Live a Spiritual life Through the Spirituality of Everyday Life!
By Dr Robert Calkin
When we talk about spirituality of everyday life we are talking about bringing a special sense to everything we do. It means approaching life with a sense of awe and wonder and is associated with feelings of care and concern for others, for the Earth and all living forms. It also means having a sense of gratitude, being thankful and having a feeling of being blessed by an energy or power greater than ourselves. Engagement with everyday life means life in the family, at work, when socializing, being involved in recreation, sports, doing the shopping or indeed in anything we do whether we are dealing with other people or not. It also means engagement with the mystery of the sacred energy of the universe of which we are a part, without the religious baggage of the past. My motive for raising these issues is a concern for the state of the world. We face an economic and ecological meltdown, serious social division and widespread psychological alienation. The problems are well known and the experience of more than a century to establish a more humane society through conventional political and religious institutions has not occurred suggesting that new ways must be found to deal with these challenges and bring about a happier world. There is a lot of interest in various forms of spirituality, but also a widespread feeling that traditional religions have lost relevance. I dont necessarily share this view, and I would want to bring traditional believers, as well as those who yearn for a spiritual renewal for their lives outside of traditional religious practices, along with me. There is also widespread belief that a serious engagement with spiritual issues is a critical in bringing about lasting change at the collective level, as well as creating the conditions for deep fulfillment. It seems to me that a twenty first century spirituality of everyday life involves expanding our consciousness around six themes. I call these the six themes of consciousness:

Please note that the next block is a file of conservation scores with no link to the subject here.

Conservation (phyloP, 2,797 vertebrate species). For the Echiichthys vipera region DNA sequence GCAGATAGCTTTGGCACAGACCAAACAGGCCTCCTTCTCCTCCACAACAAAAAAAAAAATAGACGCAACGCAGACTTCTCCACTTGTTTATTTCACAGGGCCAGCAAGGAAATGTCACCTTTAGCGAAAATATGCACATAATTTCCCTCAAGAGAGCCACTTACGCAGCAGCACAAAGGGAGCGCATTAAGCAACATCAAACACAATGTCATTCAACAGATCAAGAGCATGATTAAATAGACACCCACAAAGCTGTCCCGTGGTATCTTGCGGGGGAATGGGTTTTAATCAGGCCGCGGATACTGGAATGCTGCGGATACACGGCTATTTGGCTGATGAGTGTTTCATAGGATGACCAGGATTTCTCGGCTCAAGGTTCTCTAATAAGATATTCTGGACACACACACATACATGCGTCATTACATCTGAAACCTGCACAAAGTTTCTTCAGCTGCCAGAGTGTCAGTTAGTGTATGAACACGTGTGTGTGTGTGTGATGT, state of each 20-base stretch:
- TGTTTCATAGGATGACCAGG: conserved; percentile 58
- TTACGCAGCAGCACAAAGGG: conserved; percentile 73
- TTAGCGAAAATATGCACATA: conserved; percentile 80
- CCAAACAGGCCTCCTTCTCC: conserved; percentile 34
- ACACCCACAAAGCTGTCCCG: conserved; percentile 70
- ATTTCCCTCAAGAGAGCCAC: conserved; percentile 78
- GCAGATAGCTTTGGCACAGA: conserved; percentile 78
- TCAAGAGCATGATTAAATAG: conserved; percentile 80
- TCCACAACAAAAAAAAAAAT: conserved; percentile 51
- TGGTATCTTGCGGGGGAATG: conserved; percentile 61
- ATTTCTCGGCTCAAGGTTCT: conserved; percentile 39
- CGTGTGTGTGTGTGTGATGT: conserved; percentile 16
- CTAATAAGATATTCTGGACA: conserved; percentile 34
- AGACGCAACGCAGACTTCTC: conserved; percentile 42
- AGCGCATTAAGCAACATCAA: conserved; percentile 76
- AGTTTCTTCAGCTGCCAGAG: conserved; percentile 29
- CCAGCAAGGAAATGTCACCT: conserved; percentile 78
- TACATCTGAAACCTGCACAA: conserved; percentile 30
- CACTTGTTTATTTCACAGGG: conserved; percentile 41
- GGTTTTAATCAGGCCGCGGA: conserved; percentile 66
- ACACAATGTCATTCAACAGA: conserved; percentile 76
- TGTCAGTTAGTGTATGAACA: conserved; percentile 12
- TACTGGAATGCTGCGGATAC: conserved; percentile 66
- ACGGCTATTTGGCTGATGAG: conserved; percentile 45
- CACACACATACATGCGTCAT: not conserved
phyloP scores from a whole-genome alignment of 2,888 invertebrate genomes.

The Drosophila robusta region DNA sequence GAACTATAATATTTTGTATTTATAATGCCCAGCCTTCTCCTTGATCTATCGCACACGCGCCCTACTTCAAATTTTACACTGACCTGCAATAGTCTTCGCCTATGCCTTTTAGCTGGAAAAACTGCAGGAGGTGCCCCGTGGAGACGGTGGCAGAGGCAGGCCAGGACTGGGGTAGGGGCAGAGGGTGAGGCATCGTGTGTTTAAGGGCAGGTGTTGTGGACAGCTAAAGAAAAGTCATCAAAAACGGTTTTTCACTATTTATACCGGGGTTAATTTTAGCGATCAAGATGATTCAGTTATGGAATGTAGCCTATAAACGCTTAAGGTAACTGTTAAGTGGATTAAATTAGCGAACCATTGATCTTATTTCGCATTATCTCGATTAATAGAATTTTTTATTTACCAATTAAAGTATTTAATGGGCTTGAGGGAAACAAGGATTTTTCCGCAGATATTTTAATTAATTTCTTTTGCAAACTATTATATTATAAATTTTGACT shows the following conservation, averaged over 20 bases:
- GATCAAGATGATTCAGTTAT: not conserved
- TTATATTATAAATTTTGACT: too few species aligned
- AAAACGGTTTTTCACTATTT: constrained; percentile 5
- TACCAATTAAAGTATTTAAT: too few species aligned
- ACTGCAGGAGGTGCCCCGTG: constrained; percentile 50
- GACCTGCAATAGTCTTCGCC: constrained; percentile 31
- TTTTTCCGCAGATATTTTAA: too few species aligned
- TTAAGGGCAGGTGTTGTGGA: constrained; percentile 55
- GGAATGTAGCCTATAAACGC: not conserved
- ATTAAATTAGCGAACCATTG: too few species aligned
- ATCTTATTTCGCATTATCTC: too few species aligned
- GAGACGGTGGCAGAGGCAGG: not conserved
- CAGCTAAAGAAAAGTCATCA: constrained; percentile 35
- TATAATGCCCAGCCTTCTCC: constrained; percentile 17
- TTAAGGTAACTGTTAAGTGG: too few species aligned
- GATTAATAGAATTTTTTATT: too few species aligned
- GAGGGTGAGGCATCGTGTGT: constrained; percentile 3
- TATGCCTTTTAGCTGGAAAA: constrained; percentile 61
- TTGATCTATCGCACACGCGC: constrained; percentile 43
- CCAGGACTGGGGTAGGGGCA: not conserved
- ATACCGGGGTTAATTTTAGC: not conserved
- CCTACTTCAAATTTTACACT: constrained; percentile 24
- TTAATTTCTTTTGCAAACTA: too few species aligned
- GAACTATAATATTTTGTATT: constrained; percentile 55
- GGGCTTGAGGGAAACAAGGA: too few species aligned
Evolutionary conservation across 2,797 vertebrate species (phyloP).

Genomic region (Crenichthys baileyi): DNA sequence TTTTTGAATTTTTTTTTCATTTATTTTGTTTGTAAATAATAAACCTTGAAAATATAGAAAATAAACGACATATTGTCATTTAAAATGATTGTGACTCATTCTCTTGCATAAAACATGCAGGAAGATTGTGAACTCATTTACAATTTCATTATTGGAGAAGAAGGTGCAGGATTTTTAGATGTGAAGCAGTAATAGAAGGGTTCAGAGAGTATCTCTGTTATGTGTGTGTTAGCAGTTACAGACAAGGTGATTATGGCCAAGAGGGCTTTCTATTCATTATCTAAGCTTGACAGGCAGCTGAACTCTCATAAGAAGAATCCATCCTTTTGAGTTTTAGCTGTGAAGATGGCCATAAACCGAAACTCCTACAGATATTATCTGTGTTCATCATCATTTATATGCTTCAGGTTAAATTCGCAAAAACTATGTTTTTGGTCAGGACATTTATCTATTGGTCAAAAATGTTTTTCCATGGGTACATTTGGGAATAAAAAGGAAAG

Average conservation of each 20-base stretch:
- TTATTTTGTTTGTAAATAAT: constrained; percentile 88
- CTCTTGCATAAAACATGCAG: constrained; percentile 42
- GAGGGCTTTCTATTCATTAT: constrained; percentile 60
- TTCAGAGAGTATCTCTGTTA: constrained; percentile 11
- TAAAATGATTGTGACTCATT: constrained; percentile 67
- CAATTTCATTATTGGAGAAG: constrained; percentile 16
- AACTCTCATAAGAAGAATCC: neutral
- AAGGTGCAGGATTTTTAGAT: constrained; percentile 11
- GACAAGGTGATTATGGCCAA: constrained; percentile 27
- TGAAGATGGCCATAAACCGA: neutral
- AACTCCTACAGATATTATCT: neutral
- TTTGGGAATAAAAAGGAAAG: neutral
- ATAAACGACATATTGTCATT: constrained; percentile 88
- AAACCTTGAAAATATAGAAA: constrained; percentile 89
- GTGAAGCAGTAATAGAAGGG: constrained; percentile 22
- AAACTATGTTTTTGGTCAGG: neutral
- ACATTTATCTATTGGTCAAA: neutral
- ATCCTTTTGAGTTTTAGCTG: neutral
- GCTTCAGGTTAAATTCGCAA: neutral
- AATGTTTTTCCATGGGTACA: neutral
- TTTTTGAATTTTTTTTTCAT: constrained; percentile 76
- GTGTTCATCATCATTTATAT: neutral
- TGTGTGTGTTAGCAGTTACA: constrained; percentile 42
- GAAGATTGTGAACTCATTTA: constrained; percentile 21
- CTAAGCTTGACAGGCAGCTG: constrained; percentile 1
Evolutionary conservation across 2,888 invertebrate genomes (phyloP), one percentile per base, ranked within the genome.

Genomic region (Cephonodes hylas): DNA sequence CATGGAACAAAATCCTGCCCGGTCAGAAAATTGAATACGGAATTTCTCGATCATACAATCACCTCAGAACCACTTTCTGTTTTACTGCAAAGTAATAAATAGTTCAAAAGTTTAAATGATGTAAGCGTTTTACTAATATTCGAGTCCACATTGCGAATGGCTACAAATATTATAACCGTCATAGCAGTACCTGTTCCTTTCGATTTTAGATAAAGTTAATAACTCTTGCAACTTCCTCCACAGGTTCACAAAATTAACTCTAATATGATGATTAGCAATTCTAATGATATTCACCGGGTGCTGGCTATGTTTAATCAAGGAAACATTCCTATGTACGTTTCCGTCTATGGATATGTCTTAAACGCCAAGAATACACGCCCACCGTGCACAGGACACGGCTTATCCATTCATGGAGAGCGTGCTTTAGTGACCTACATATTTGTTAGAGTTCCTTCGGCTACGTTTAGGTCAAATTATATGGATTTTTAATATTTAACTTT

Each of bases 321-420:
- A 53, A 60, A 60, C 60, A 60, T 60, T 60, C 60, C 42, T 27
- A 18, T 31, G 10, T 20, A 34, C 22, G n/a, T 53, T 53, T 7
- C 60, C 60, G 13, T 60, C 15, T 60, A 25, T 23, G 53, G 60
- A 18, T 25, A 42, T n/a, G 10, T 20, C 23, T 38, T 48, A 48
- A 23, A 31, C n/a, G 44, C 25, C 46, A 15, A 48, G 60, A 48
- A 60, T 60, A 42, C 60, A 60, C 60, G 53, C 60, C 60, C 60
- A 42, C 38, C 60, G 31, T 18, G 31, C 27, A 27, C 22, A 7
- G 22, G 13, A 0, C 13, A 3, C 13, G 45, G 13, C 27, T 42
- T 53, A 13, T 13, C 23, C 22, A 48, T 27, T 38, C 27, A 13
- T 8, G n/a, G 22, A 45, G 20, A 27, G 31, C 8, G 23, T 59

What is the true nature of the self and reality generally; How do we define our needs; How do we satisfy those needs; How do we define a successful life and what motivates us in that life; What is the span of our care and concern for others, for the Earth and for other
living forms; How do we define our social and civic commitments?
One of the most important aspects of a spirituality of everyday life involves moving from a sense of self as a separate isolated individual defined in terms of I, me and mine to a realization that each of us, in the words of Eckhart Tolle, does not have a life, but that we are life. In this sense life has us we are lifes instrument or servant. I